According to Hill, "once one gets past the rhetoric, one finds that the main active ingredients in the governor's plan are spending increases geared toward helping schools and districts employ more administrators, teachers, and support staff." The details of the proposal read like a jobs program rather than an education plan.

And the governor's idea of top-down, state-wide requirements for improving education also won't work well in a system that needs a lot less of the way things have always been done and a lot more innovation in the classroom. That's actually what taxpayers ought to be paying for.

The bottom...

The details are starting to emerge from the stimulus bill (which the House has already approved, so you'd hope the details would be out). And here's one eye-popping number: Secretary of Education Arne Duncan will have a $650 million kitty he can use to fund "innovative" states, school districts, or non-profits.

Now, we're starting to get used to some really big numbers these days (an $800 billion stimulus plan; a $2.5 trillion bank bailout; etc.). But let me put that in context. Before now, the most discretionary money enjoyed by a Secretary of Education in recent history (back in 2003) was about $30 million dollars. That came through the Fund for the Improvement of Education; half was allocated by Congress for "teacher quality initiatives" and the other half was completely open-ended.

So $650 million vs. $30 million. Do the math and you'll see that this is twenty times more discretionary??money than any education secretary has had before. Wowzers!

Have a great weekend; we'll give the final stimulus package the Reform-o-Meter treatment early next week.

I dallied yesterday in announcing the BIG NEWS: Gadfly is (and has been for almost 24 hours) out. (I hope I have not caused you undue pain and suffering in my tardiness.) In the top spot, find??Mike and Checker's advice for Arne. Want to know how to avoid accusations of cronyism? How to answer the haggling questions of state education officials wondering what's up? Look no further! Next, take a gander at the continued disturbing trend of educational elitism. No, not the Ivy League, but schools shutting out students that happen to live outside district boundaries (and charging their parents as felons, no less).

Further in, read about Catholic schools going charter in New York (on which we got an update this morning), an LA charter school reaching out to the union, how much money teachers really make (the answer: tons), and how students in Ontario are planning on saving the planet... one Valentine's day card at a time. You'll also get the scoop on the data-heavy report of the American Legislative Exchange Council and a shocking new study trying to link (though unsuccessfully, in our opinion)...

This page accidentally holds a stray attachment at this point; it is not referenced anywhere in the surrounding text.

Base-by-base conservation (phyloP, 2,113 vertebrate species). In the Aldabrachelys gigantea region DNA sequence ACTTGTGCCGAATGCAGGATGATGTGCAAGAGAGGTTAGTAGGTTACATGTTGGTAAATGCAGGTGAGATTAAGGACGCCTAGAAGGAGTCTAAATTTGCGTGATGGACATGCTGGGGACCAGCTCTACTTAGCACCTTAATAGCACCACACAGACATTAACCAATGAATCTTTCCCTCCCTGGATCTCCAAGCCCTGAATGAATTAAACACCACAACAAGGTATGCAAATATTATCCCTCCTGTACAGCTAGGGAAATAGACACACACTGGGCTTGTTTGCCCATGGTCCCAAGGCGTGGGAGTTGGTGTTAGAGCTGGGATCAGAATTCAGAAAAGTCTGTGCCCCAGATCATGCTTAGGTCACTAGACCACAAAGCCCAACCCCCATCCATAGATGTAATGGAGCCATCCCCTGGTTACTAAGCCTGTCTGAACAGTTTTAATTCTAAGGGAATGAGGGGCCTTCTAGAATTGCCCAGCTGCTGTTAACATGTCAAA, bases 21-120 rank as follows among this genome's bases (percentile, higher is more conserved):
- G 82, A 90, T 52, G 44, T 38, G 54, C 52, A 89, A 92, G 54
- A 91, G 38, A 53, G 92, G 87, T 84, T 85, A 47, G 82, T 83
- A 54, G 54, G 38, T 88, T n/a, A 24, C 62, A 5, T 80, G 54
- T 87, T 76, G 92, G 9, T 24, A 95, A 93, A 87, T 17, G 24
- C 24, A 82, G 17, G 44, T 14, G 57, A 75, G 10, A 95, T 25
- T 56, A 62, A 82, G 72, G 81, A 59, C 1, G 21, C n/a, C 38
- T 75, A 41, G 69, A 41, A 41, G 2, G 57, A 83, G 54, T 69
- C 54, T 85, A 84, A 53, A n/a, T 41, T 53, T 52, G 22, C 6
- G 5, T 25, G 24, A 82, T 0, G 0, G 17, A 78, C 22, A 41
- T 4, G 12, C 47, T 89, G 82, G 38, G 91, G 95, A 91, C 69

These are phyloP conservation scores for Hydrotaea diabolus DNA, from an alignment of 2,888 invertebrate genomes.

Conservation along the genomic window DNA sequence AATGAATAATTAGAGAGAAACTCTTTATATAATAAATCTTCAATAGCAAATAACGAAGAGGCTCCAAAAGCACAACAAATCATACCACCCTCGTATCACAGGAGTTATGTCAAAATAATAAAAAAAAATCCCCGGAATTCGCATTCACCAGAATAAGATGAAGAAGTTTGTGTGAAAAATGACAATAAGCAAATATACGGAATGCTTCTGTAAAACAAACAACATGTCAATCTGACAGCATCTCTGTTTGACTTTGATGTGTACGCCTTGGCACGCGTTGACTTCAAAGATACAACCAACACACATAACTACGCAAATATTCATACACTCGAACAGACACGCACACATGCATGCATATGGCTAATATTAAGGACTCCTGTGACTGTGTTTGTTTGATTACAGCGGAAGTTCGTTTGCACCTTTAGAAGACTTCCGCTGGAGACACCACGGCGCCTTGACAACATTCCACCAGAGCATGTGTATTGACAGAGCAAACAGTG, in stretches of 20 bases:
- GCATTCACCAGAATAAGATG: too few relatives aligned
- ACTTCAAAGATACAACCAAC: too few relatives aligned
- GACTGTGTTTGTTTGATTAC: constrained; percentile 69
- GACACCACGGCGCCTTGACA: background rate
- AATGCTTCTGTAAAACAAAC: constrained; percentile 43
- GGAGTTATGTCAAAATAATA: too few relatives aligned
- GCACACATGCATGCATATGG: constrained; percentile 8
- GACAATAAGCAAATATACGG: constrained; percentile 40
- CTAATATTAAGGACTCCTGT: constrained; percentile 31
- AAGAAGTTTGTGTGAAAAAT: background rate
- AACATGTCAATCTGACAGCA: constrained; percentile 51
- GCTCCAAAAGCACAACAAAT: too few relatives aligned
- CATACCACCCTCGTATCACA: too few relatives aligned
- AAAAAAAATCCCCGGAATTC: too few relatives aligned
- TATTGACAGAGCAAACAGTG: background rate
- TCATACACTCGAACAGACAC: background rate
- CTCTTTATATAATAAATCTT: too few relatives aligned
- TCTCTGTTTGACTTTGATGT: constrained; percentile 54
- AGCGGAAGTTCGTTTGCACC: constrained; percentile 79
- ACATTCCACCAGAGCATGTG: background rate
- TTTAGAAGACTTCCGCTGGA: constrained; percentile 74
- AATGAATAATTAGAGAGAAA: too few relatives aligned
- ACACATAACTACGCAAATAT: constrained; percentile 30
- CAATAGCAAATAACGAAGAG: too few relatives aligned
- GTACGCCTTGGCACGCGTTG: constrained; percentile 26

We wrote yesterday in the Gadfly??that??four New York City Catholic schools will be saved by going charter. While that number has not increased, the NY Daily News reports that the church will keep open two more schools as is. Not clear which schools are which or which out of the 14 originially slated to be closed in May are still getting shut down. But the news is good (well, considering the circumstances): 6 schools (not just 4) will be saved.??

Now, from where is the boodle to do all of this going to come? Diane Ravitch suggests...

We were all sort of shocked a few weeks ago when KIPP AMP and another KIPP school in New York reached out the New York United Federation of Teachers. How could a school whose model is based on long hours and staff hiring and firing autonomy possibly consider union representation, which would, in effect, prohibit those two things? Then, just this week, another famous charter school, LA's Accelerated, announced its teachers were reaching out their local union, too. Well, it looks like KIPP's teachers may have changed their minds after all. According to yesterday's??New York Times, AMP's teachers have let the deadline pass to voluntarily recognize the union. The UFT must now file for recognition with New York State's Public Employment Relations Board. Let's hope the KIPP administration, which will be given an opportunity to respond by the PER Board, puts its foot down! Stay tuned...

Update: I misread... the teachers have (in my opinion, unfortunately) not changed their minds about unionizing. The school is simply running down the clock on recognizing them.

Update: After all of you pointed out that I had read too quickly, I became curious on what exactly KIPP could...